The IRS won't tell you how much stimulus money you'll get. Here's how to figure your amount
You want to make sure you received the right amount in your third stimulus check.
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Like many, you may have received your third stimulus check straight from the IRS by now, but it's in your best interest to double-check the amount you got. The IRS is keeping track of lots of forms, figures and payments this spring, and depending on what the IRS had on hand for you when it calculated your stimulus check amount, it may not have used your current information. Our stimulus check calculator can help you quickly get an estimate for how much you qualify to receive and whether the IRS underestimated your payment, meaning you may be due a so-called "plus-up payment."
Calculate how much stimulus money you should get this time
The IRS looks at a lot of figures to calculate how much your qualify for, including if your adjusted gross income, or AGI, is less than $80,000 (for single taxpayers), $120,000 (as heads of household) or $160,000 (for couples filing jointly) and how many dependents you have and their ages. You do math for you, our calculator takes everything into account to give you an estimate. The calculator does not retain your personal details.
What if the calculator says you qualify for more? What is a plus-up payment?
If you've already received your third stimulus check but the amount is smaller than what our calculator says you qualify for, the IRS may have underestimated the size of your payment. If that is your situation, you could be due a plus-up payment that will make up the difference between what you received and what you are now eligible to receive. Among the reasons you could qualify for more money is if the IRS used your 2019 tax forms to determine your amount but your income dropped in 2020 compared to 2019 or you added a child or dependent on your 2020 tax return. If this is the case, the IRS will send you a separate payment to cover the difference you qualified for this year.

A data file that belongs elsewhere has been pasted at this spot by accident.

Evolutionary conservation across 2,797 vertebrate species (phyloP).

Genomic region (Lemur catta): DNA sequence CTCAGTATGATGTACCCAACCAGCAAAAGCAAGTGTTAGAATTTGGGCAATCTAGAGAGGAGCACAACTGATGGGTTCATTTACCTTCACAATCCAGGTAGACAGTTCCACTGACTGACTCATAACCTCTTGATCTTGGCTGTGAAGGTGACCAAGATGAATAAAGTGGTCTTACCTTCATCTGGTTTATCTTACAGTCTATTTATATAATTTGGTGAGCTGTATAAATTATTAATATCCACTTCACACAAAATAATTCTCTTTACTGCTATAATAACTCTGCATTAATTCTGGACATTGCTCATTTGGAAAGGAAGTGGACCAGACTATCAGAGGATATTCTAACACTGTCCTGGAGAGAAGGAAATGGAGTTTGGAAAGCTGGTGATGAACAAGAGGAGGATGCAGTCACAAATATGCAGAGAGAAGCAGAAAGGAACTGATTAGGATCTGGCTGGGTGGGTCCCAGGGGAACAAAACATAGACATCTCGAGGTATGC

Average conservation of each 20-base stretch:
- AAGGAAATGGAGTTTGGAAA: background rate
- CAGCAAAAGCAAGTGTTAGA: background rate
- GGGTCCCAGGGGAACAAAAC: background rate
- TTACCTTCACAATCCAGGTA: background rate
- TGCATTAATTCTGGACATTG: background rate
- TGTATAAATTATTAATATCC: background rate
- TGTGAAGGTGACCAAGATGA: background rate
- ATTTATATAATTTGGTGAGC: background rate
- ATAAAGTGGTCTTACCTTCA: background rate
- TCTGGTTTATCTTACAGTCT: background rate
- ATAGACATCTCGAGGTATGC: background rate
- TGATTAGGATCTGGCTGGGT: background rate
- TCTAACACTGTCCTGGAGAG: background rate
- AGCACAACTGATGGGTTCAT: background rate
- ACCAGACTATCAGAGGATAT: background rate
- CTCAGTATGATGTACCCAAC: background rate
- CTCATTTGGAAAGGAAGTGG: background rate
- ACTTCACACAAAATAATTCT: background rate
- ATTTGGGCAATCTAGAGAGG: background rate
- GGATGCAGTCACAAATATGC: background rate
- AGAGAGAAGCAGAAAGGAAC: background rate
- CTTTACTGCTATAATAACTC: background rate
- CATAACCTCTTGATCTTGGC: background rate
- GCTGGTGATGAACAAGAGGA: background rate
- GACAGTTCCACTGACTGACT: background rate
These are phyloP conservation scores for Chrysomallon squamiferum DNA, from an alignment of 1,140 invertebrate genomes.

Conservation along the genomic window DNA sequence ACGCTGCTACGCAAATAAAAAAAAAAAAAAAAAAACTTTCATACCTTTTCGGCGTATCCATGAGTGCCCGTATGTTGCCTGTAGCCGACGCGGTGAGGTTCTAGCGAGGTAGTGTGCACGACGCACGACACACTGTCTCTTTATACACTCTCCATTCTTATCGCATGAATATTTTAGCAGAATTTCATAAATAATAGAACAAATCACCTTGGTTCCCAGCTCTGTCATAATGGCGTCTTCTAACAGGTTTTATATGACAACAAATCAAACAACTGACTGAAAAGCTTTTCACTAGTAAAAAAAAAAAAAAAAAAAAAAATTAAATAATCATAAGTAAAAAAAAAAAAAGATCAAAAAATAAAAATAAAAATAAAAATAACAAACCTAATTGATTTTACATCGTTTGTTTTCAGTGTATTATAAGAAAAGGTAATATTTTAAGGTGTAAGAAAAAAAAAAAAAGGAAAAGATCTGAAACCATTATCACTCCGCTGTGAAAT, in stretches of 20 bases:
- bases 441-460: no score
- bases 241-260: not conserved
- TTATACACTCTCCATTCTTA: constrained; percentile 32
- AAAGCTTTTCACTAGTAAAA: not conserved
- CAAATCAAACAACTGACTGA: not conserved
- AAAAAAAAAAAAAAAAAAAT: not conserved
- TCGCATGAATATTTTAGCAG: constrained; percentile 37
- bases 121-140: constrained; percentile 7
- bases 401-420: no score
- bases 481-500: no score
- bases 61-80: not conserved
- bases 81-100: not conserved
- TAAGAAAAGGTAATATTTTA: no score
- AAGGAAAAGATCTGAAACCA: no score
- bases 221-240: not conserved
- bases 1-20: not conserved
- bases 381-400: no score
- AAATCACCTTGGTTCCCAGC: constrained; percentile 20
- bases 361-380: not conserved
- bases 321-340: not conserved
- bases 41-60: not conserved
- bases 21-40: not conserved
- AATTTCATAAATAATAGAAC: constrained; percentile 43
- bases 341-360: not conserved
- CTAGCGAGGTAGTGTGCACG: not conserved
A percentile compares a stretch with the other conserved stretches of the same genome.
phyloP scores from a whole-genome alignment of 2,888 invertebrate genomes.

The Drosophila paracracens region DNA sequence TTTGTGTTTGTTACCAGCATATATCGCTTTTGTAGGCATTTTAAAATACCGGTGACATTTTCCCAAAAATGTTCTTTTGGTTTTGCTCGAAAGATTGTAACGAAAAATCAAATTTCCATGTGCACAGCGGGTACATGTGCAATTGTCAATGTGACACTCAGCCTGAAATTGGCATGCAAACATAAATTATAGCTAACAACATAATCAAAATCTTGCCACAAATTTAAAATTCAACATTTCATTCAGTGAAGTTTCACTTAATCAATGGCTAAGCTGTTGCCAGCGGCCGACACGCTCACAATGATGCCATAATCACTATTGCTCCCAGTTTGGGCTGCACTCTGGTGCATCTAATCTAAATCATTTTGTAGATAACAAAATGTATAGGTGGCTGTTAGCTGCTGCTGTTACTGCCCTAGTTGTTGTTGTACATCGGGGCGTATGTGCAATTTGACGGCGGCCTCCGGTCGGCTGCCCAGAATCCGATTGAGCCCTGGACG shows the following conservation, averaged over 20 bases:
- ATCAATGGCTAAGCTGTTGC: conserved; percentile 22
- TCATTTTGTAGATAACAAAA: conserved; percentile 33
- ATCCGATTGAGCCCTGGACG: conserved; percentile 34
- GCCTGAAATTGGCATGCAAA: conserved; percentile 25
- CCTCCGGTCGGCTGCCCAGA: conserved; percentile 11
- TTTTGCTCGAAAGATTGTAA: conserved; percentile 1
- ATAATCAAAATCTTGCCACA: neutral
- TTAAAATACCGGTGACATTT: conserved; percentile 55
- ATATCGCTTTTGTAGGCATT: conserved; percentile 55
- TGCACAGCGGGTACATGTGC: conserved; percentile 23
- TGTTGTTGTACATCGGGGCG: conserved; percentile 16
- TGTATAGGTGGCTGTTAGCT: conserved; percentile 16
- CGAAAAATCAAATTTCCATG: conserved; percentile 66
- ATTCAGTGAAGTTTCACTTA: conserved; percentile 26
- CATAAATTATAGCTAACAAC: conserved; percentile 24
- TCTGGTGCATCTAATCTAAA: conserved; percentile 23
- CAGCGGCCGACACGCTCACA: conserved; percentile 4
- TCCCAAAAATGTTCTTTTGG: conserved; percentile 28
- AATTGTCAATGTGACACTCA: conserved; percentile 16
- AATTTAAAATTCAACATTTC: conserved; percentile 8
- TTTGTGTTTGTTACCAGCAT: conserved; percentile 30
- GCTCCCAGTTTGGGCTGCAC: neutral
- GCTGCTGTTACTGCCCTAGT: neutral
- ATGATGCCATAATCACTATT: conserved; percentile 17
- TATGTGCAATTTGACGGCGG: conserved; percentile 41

Watch this: Stimulus plus-up payments: What you need to know
Why else could your stimulus payment not match the calculator estimate?
Unlike the rules around the first two stimulus checks, you can't receive any money if you exceed the upper income limit, even if you have dependents.
An extreme example of the last one: A single parent of four who makes $120,000 won't qualify, where a single parent with four dependents who makes $119,000 will still get some amount of money. The amended bill also includes families with mixed citizenship status; that is, where at least one family member is a US citizen.
Your dependents can help bring in more money beyond the third stimulus check. With the expansion of